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Enough has been said about Presidential candidate Mitt Romney's religion. Yes, as a Latter Day Saint (Mormon), Romney adheres to beliefs that are ludicrous. Almost anything conceived by an attention-seeking adolescent (Joseph Smith), whose personal standards led him to scam and manipulate friends and family, is ludicrous.

Criticism of a Presidential candidate for such beliefs has limited validity. In an absolute sense, criticism is valid. What does such valid criticism leave us? Every other major Presidential candidate in my memory has claimed religious beliefs which, despite mostly being different from Mormon beliefs, are exactly equivalent in their ludicrous elements. I will not belabor that point. Most readers can supply plentiful examples of offenses upon rationality by any particular religion. This is a subject which incorporates the supernatural, so deviations from rationality are inherent.

The pertinent consideration is what a candidate's personal beliefs and attitudes reveal about how he (or she, on occasion) will perform the duties of a President of the United States of America.

Evangelical Christians, who often identify Mormons as apostate, have expressed their reluctance, due to his religion, to support his candidacy. My contention is that they are confabulating personal beliefs and public performance similarly to the (dominantly) Mormon state of Utah. In 2008, Utah primary voters gave Romney 89% of all votes. John McCain, who garnered much resistance from Evangelical Christians, received 5%. Ron Paul and other Protestants received crumbs. I doubt that the voting represented that the losing candidates had overwhelmingly unfavorable policy positions.

Mitt Romney has provided the proper context to discuss the relationship of his personal and public commitments. He has required a signed pledge as a precondition for meeting him privately.

At a Republican National Committee meeting in Arizona, RNC members and state GOP chairmen -superdelegates- were asked to sign a pledge to support Romney at the national convention in Tampa as a precondition for meeting privately and being photographed with Romney. Several members of the Iowa delegation were refused admittance when they did not sign the pledge.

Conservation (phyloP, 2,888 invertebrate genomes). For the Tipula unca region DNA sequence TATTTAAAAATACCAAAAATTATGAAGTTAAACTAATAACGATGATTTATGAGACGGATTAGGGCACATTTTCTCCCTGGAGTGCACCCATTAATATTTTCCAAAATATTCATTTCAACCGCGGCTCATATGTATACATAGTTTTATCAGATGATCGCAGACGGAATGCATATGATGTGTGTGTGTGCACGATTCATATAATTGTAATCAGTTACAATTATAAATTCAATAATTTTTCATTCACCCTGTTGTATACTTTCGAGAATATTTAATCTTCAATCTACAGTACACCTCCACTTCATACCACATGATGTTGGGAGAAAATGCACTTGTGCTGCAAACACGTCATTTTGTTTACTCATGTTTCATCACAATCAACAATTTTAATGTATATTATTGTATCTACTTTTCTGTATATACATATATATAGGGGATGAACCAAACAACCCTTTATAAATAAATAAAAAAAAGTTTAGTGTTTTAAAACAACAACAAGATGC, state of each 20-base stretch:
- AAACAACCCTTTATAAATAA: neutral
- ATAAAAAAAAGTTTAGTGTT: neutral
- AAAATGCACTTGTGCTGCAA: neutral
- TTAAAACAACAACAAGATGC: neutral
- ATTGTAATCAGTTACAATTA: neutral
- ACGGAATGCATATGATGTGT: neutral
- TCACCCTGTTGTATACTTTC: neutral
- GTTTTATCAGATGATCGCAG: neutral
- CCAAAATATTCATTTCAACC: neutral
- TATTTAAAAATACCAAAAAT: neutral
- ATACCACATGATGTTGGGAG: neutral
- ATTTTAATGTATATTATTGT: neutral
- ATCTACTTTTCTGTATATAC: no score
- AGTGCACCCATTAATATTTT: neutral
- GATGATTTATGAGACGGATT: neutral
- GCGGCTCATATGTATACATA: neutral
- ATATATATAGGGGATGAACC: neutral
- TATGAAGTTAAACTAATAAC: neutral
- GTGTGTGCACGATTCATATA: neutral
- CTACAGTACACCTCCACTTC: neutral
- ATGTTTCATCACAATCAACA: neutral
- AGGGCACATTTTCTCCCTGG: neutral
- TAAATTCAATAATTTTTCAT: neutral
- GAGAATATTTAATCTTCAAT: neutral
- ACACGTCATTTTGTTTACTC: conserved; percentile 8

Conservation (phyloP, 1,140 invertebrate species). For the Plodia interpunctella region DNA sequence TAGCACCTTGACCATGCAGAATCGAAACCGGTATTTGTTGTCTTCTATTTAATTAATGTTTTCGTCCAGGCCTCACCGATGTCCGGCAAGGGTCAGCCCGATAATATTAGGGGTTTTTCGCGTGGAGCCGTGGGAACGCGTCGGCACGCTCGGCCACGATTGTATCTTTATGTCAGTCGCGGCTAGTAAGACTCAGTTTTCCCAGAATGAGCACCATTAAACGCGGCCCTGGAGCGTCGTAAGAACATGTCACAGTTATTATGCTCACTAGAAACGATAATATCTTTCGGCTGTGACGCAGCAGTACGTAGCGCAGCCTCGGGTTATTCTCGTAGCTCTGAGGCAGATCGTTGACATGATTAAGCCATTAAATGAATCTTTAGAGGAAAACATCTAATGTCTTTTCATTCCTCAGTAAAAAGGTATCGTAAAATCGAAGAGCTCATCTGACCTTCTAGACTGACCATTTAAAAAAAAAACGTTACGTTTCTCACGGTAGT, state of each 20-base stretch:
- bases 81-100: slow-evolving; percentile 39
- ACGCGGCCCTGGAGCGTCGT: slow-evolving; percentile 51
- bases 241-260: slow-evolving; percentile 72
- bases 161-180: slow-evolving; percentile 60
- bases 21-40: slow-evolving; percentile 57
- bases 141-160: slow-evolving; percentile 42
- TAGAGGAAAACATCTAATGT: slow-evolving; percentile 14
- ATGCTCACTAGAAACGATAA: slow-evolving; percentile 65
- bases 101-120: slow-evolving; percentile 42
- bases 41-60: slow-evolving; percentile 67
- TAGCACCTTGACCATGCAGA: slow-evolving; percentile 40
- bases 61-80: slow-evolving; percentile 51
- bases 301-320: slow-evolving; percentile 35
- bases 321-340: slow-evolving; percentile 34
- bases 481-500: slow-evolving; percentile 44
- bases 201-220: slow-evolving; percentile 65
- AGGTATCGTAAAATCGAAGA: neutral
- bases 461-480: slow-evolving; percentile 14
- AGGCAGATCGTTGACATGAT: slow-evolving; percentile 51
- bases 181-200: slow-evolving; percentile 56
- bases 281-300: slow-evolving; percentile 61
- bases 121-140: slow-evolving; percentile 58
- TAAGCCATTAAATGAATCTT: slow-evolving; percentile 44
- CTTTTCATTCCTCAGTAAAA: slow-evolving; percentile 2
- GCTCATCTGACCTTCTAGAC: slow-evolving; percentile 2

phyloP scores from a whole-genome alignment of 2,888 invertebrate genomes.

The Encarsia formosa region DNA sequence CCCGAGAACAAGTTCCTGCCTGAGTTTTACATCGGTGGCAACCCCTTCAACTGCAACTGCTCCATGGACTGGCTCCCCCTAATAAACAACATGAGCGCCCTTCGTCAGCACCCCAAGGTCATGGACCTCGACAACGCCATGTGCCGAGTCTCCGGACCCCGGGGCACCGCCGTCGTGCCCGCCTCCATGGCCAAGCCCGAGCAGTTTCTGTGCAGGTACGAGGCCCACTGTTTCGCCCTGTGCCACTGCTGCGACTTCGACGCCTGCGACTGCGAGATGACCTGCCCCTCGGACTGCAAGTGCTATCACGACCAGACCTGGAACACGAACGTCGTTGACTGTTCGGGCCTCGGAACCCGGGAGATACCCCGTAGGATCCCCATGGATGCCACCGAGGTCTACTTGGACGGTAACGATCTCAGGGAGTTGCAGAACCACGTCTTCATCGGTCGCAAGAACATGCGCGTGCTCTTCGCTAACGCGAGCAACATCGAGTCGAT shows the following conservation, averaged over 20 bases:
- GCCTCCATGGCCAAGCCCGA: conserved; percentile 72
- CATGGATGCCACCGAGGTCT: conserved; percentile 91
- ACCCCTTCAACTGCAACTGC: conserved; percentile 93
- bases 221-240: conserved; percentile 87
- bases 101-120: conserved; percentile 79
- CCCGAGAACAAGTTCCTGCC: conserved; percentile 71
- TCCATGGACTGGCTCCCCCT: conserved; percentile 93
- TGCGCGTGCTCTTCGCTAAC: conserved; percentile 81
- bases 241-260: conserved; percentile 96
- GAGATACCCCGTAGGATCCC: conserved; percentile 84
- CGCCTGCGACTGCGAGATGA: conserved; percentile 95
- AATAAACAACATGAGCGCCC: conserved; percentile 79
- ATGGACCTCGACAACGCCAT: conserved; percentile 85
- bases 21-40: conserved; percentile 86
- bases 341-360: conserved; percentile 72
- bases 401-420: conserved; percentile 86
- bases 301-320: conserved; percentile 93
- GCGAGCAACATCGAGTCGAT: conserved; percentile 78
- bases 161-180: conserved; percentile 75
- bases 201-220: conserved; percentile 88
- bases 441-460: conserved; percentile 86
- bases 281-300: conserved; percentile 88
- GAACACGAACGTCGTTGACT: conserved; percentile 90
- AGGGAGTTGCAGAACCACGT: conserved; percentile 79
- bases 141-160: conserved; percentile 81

Depending on how Romney answers the following question, we may subsequently find additional context to inquire about how details of Romney's personal life will affect his performance in office. This may be easier than gaining additional details about his financial life, which would be far more relevant to his duties as President.

This is how the question should be framed in a Presidential general election debate:

Questioner: Governor Romney, we have many commitments as adults and as professionals. One of our tasks is to balance those commitments and resolve any conflicts. You have demonstrated that commitments have a significant priority for you. You have made certain commitments and you have required others to make commitments, even as a precondition to meet with you privately. Your oath as President is serious, yet it does not include a committment to foreswear other oaths. Uniquely for a general-election candidate, you have sworn such oaths, oaths which are inviolate, even upon penalty of death.

How will you reconcile your prior commitments with the Presidential Oath of Office?

Candidate Romney:
{A} I have nothing to resolve. My committment to God and to America are completely compatible.
{B} Like all Americans who want America to become the great country that it once was,
my first committment is to God, then to my family and country.
{C} My oath as President comes before all other oaths. Serving as President and restoring
America's prosperity and values is the greatest form of devotion to God.
{D} My religious oaths were patterned after those which millions of loyal Americans take.
These Americans have helped to make America a light to the world.
{E} Reconcile what? I don't know what oaths you imagine that I have made.
Poll

Which of the answers above (& meaning below) would Romney use?

33%4 votes
16%2 votes
0%0 votes
0%0 votes
50%6 votes

| 12 votes | Vote | Results

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Comment Preferences

  •  Tip Jar (1+ / 0-)
    Recommended by:
    wdrath

    -bent tube, one arm of which was the size of a pipe-stem and the other big enough to hold the ocean, water would stand at the same height in one as in the other. -discussion equalizes fools and wise men in the same way, and the fools know it. OW Holmes

    by MoGemStone on Sun May 06, 2012 at 01:29:24 PM PDT

  •  the fact that Romney (0+ / 0-)

    willingly buys into the sheer insanity is reason enough for this particular voter to disqualify him as a candidate for any office, least of all for president.

    However, the argument could easily be made that all religions are ludicrous and based on ridiculous belief systems, so that would pretty much eliminate most people from serious consideration by me.

    The difference is that most candidates running for office are not advocating for their religion or religious beliefs. Mormonism, by its own definition and practice, is, by design, dedicated to that. That is, at least in part,  how the state of Utah came into being (as an alternative to Mormon leaders' stated objective of taking over the country, which their founder tried to do, but failed).

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